A trailblazing and entertaining road movie that profoundly explores life, death, and the existence of God
One often thinks of movies as fun popcorn-eating diversions, meant to entertain and then be forgotten. There are many film directors who have the skills to makes those types of films, and fewer who make films that beg to be looked at a second or third time. But there are only a handful who make groundbreaking, transcendent films that transform the medium into poetic experiences, leaving a lasting impression upon the viewer. Swedish film director Ingmar Bergman is one of those handful, and in his long line of cinematic masterpieces,"The Seventh Seal" is among his most celebrated. This incredibly powerful film changed cinema, proving films could successfully be made about philosophical questions while remaining entertaining. It opened the door to foreign films becoming popular in the United States, and officially launched arthouse cinema. “The Seventh Seal” won that year’s Special Jury Prize at the Cannes Film Festival, and has been listed on countless Greatest Films of All-Time lists, including those by the British Film Institute, The Village Voice, Entertainment Weekly, and many, many more. Two of its iconic scenes have been countlessly emulated, parodied, analyzed, honored, and copied, to a point that you would think this original work would now seem frivolous and clichéd. But no, this film is so beguiling it still packs an uncompromising punch as it explores unanswerable questions of life, death, faith, humanity, and God.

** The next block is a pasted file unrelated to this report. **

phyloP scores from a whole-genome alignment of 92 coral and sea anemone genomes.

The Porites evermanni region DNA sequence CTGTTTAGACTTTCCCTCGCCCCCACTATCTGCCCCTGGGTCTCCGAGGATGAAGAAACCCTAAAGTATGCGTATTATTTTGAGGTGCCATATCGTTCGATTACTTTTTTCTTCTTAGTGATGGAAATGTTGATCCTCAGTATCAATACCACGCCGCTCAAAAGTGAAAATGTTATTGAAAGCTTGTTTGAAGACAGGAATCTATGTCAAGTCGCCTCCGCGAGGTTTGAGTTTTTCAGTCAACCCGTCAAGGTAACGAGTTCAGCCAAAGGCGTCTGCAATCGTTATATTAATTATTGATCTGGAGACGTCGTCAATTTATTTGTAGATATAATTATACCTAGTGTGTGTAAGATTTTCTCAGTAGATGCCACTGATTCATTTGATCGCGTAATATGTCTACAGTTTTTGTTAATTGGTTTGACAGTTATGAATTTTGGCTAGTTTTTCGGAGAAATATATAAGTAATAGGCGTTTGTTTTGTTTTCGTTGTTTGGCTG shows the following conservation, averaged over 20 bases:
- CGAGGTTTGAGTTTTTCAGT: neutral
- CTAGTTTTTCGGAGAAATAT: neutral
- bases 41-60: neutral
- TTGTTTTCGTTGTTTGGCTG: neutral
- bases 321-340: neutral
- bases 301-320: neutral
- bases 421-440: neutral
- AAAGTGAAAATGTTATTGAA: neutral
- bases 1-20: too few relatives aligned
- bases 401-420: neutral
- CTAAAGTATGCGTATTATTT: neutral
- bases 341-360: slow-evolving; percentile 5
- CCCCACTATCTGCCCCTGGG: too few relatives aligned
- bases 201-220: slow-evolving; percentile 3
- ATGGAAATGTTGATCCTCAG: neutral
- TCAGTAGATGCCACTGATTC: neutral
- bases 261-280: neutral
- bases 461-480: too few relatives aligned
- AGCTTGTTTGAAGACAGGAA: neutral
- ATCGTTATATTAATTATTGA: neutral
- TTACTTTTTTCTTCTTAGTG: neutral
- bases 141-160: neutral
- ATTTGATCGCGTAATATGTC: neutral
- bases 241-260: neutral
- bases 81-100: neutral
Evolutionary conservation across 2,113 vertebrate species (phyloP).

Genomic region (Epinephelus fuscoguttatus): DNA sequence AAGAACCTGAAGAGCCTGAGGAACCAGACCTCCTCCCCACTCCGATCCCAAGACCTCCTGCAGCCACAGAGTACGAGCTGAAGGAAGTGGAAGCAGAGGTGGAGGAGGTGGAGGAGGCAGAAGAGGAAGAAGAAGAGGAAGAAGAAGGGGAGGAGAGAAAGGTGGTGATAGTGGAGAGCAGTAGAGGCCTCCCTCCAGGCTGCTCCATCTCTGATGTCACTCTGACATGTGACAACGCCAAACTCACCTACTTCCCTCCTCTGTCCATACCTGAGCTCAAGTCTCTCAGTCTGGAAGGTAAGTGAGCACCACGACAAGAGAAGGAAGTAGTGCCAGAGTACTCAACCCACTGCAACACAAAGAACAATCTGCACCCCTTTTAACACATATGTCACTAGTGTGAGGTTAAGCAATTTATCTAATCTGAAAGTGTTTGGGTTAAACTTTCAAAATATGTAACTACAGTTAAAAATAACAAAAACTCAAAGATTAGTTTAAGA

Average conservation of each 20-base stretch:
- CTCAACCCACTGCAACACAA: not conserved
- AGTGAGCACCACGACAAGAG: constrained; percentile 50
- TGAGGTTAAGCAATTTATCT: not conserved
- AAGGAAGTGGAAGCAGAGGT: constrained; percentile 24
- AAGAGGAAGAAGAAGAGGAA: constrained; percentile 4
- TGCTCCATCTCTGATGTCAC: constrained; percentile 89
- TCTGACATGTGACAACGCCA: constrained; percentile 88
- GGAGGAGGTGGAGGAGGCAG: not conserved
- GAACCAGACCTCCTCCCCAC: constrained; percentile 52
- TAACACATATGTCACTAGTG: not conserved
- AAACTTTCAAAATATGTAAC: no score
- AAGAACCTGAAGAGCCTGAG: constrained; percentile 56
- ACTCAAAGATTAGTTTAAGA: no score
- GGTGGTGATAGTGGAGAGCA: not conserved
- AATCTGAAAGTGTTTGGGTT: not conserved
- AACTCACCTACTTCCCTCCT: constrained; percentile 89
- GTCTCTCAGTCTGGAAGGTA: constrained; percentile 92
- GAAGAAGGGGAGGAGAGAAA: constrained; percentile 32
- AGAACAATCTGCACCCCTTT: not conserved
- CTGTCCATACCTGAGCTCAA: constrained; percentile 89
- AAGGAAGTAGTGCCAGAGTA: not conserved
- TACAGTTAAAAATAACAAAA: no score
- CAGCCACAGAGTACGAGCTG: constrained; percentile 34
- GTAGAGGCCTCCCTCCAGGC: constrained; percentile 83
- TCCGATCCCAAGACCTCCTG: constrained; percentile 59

From its stunning opening, “The Seventh Seal” lets the viewer know this is no ordinary film. Choral music blares as we are shown blackness, a cloudy sky, and the silhouette of a hovering eagle. Narration from The Book of Revelation follows over images of a rocky shoreline. We then hear crashing waves and see a knight laying motionless by a chess set, and a squire face up on the rocks - both looking like corpses. They begin to move and suddenly a mysterious figure appears who turns out to be "Death". "Death" explains he is there to take the knight, who challenges "Death" to a game of chess - with the caveat that he remain alive so long as the game continues and should he win, "Death" will set him free. "Death" agrees and the stage is set for “The Seventh Seal”.